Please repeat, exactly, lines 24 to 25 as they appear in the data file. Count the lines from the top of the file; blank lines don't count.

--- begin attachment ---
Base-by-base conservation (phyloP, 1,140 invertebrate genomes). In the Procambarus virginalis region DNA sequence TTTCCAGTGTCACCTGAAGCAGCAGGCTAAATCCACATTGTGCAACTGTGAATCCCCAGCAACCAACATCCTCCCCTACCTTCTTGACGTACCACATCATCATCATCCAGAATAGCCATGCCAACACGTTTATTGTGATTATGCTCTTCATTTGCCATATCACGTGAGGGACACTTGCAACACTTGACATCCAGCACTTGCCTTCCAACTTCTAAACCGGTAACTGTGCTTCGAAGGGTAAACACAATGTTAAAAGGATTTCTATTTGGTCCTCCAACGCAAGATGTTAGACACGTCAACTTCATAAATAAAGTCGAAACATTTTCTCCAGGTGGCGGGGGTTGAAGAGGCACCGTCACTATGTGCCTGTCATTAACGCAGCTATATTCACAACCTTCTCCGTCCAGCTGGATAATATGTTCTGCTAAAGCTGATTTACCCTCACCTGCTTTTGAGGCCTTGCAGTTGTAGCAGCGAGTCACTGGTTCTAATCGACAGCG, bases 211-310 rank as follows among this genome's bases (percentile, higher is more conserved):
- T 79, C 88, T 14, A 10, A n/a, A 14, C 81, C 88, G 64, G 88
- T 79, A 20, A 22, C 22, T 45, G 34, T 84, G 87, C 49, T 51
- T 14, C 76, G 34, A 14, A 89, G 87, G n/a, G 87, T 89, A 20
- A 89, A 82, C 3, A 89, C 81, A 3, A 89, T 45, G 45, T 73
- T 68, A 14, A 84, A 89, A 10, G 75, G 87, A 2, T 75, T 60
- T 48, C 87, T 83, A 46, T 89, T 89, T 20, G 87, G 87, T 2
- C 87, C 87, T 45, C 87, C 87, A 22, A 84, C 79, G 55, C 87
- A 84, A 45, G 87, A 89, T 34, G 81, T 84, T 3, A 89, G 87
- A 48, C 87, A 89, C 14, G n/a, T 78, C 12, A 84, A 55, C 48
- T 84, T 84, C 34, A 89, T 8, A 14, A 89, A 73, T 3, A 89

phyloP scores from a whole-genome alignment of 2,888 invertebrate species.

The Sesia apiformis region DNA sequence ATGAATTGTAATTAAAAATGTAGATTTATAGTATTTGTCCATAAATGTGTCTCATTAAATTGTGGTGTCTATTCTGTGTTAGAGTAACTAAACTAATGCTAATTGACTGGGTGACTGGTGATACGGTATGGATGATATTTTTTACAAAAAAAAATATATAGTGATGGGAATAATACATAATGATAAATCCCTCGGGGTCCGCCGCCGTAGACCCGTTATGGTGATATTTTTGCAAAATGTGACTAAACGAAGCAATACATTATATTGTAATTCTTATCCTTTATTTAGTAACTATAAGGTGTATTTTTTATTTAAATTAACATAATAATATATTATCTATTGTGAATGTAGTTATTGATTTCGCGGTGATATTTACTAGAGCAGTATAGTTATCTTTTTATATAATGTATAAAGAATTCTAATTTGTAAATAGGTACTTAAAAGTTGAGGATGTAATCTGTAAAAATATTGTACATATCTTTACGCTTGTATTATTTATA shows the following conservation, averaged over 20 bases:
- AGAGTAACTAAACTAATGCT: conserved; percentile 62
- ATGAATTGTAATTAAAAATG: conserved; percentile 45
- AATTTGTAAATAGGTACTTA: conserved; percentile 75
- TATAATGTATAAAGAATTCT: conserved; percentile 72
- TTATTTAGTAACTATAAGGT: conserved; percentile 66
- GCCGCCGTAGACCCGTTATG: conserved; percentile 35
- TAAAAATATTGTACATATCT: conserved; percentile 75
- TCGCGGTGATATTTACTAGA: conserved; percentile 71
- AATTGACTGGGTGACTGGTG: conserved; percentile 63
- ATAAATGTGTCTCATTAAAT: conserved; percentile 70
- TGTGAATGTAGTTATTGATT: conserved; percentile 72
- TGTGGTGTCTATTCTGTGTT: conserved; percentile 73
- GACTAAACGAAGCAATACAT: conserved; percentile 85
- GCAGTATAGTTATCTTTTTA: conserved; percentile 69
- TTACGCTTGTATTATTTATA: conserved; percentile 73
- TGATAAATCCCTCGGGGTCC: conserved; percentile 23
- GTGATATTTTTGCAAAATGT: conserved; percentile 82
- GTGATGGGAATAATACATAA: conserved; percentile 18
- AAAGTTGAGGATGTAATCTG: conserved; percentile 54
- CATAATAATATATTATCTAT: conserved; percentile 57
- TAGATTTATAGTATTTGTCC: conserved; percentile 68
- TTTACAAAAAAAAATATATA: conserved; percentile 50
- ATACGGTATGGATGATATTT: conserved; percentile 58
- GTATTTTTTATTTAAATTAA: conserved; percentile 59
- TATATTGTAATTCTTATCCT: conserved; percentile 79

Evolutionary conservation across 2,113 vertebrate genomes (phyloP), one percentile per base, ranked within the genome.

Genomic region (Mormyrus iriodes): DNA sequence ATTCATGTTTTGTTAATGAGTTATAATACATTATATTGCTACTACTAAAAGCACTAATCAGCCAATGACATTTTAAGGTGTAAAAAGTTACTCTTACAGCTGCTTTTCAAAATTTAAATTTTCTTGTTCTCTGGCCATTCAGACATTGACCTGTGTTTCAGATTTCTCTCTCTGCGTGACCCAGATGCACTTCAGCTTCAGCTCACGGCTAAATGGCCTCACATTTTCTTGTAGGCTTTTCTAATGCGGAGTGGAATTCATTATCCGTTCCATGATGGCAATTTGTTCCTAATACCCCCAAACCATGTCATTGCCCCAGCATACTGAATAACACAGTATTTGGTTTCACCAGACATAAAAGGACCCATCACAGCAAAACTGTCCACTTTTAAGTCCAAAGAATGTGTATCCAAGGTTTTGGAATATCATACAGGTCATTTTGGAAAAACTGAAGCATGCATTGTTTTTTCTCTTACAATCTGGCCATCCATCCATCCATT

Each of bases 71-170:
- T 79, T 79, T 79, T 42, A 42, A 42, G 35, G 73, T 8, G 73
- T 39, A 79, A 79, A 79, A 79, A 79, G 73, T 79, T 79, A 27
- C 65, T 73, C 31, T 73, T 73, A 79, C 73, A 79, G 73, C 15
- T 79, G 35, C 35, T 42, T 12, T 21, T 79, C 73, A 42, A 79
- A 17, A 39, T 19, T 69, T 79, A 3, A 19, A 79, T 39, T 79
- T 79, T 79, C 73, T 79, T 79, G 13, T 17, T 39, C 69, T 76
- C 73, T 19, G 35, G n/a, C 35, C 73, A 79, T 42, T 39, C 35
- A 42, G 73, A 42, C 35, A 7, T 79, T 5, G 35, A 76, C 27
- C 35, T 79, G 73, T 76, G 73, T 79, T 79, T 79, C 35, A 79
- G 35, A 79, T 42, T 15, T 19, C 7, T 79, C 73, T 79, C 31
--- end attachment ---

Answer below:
- TGTGAATGTAGTTATTGATT: conserved; percentile 72
- TGTGGTGTCTATTCTGTGTT: conserved; percentile 73